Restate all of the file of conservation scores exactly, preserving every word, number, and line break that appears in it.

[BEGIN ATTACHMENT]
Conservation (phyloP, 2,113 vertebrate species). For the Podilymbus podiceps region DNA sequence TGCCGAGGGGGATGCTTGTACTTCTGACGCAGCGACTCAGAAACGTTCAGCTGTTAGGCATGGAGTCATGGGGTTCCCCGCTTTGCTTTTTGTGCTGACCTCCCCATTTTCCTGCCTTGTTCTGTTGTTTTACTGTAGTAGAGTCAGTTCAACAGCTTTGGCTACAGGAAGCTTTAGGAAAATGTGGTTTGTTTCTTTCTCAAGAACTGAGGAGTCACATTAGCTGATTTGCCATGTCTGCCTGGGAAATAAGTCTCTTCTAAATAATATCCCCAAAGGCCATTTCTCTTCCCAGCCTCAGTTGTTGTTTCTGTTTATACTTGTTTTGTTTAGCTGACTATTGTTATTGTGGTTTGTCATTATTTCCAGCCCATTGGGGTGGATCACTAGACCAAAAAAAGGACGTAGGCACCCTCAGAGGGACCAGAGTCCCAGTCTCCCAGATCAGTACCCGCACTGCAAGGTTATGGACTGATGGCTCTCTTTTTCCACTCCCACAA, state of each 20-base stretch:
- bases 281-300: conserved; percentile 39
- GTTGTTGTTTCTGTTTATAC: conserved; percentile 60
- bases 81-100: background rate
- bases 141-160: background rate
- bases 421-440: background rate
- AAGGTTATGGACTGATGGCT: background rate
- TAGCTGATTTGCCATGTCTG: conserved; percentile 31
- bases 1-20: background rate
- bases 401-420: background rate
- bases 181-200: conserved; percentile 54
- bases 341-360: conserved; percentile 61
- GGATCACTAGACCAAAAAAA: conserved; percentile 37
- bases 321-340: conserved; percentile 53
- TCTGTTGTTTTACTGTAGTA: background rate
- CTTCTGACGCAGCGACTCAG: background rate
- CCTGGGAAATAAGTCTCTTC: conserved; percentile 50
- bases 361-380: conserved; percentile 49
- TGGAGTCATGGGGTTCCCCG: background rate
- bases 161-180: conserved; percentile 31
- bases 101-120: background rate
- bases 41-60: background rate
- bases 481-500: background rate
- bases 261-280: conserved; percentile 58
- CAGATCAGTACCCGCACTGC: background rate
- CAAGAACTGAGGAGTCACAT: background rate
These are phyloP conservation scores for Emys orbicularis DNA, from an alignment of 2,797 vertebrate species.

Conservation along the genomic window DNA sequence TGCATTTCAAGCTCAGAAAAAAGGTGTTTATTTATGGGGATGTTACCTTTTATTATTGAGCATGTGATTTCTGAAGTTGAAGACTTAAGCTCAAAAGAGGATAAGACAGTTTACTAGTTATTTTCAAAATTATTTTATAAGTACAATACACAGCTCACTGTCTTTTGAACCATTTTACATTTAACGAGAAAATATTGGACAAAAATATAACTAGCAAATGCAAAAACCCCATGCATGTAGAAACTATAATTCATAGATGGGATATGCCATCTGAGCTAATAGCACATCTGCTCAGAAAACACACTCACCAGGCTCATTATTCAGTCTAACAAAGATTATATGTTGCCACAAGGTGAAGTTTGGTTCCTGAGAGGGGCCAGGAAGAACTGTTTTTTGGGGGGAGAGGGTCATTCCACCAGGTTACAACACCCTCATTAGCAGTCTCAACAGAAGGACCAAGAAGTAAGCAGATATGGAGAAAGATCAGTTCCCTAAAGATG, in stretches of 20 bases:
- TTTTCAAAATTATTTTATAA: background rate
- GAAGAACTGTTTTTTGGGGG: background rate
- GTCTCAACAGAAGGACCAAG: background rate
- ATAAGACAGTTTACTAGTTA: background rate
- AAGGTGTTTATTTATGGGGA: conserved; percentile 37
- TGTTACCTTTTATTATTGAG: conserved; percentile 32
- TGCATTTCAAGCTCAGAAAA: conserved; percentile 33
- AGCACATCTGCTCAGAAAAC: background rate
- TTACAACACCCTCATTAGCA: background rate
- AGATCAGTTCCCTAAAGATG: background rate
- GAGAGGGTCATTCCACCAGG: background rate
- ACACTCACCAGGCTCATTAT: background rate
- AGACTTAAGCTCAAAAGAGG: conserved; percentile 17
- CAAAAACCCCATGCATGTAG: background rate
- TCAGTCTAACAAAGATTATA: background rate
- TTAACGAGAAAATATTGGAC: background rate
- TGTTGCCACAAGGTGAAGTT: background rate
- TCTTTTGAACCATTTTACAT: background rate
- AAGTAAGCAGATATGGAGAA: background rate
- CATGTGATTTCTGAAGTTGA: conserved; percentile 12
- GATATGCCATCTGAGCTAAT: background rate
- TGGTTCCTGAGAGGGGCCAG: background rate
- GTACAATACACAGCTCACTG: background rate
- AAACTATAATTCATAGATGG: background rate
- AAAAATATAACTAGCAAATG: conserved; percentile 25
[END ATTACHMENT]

Conservation (phyloP, 2,113 vertebrate species). For the Podilymbus podiceps region DNA sequence TGCCGAGGGGGATGCTTGTACTTCTGACGCAGCGACTCAGAAACGTTCAGCTGTTAGGCATGGAGTCATGGGGTTCCCCGCTTTGCTTTTTGTGCTGACCTCCCCATTTTCCTGCCTTGTTCTGTTGTTTTACTGTAGTAGAGTCAGTTCAACAGCTTTGGCTACAGGAAGCTTTAGGAAAATGTGGTTTGTTTCTTTCTCAAGAACTGAGGAGTCACATTAGCTGATTTGCCATGTCTGCCTGGGAAATAAGTCTCTTCTAAATAATATCCCCAAAGGCCATTTCTCTTCCCAGCCTCAGTTGTTGTTTCTGTTTATACTTGTTTTGTTTAGCTGACTATTGTTATTGTGGTTTGTCATTATTTCCAGCCCATTGGGGTGGATCACTAGACCAAAAAAAGGACGTAGGCACCCTCAGAGGGACCAGAGTCCCAGTCTCCCAGATCAGTACCCGCACTGCAAGGTTATGGACTGATGGCTCTCTTTTTCCACTCCCACAA, state of each 20-base stretch:
- bases 281-300: conserved; percentile 39
- GTTGTTGTTTCTGTTTATAC: conserved; percentile 60
- bases 81-100: background rate
- bases 141-160: background rate
- bases 421-440: background rate
- AAGGTTATGGACTGATGGCT: background rate
- TAGCTGATTTGCCATGTCTG: conserved; percentile 31
- bases 1-20: background rate
- bases 401-420: background rate
- bases 181-200: conserved; percentile 54
- bases 341-360: conserved; percentile 61
- GGATCACTAGACCAAAAAAA: conserved; percentile 37
- bases 321-340: conserved; percentile 53
- TCTGTTGTTTTACTGTAGTA: background rate
- CTTCTGACGCAGCGACTCAG: background rate
- CCTGGGAAATAAGTCTCTTC: conserved; percentile 50
- bases 361-380: conserved; percentile 49
- TGGAGTCATGGGGTTCCCCG: background rate
- bases 161-180: conserved; percentile 31
- bases 101-120: background rate
- bases 41-60: background rate
- bases 481-500: background rate
- bases 261-280: conserved; percentile 58
- CAGATCAGTACCCGCACTGC: background rate
- CAAGAACTGAGGAGTCACAT: background rate
These are phyloP conservation scores for Emys orbicularis DNA, from an alignment of 2,797 vertebrate species.

Conservation along the genomic window DNA sequence TGCATTTCAAGCTCAGAAAAAAGGTGTTTATTTATGGGGATGTTACCTTTTATTATTGAGCATGTGATTTCTGAAGTTGAAGACTTAAGCTCAAAAGAGGATAAGACAGTTTACTAGTTATTTTCAAAATTATTTTATAAGTACAATACACAGCTCACTGTCTTTTGAACCATTTTACATTTAACGAGAAAATATTGGACAAAAATATAACTAGCAAATGCAAAAACCCCATGCATGTAGAAACTATAATTCATAGATGGGATATGCCATCTGAGCTAATAGCACATCTGCTCAGAAAACACACTCACCAGGCTCATTATTCAGTCTAACAAAGATTATATGTTGCCACAAGGTGAAGTTTGGTTCCTGAGAGGGGCCAGGAAGAACTGTTTTTTGGGGGGAGAGGGTCATTCCACCAGGTTACAACACCCTCATTAGCAGTCTCAACAGAAGGACCAAGAAGTAAGCAGATATGGAGAAAGATCAGTTCCCTAAAGATG, in stretches of 20 bases:
- TTTTCAAAATTATTTTATAA: background rate
- GAAGAACTGTTTTTTGGGGG: background rate
- GTCTCAACAGAAGGACCAAG: background rate
- ATAAGACAGTTTACTAGTTA: background rate
- AAGGTGTTTATTTATGGGGA: conserved; percentile 37
- TGTTACCTTTTATTATTGAG: conserved; percentile 32
- TGCATTTCAAGCTCAGAAAA: conserved; percentile 33
- AGCACATCTGCTCAGAAAAC: background rate
- TTACAACACCCTCATTAGCA: background rate
- AGATCAGTTCCCTAAAGATG: background rate
- GAGAGGGTCATTCCACCAGG: background rate
- ACACTCACCAGGCTCATTAT: background rate
- AGACTTAAGCTCAAAAGAGG: conserved; percentile 17
- CAAAAACCCCATGCATGTAG: background rate
- TCAGTCTAACAAAGATTATA: background rate
- TTAACGAGAAAATATTGGAC: background rate
- TGTTGCCACAAGGTGAAGTT: background rate
- TCTTTTGAACCATTTTACAT: background rate
- AAGTAAGCAGATATGGAGAA: background rate
- CATGTGATTTCTGAAGTTGA: conserved; percentile 12
- GATATGCCATCTGAGCTAAT: background rate
- TGGTTCCTGAGAGGGGCCAG: background rate
- GTACAATACACAGCTCACTG: background rate
- AAACTATAATTCATAGATGG: background rate
- AAAAATATAACTAGCAAATG: conserved; percentile 25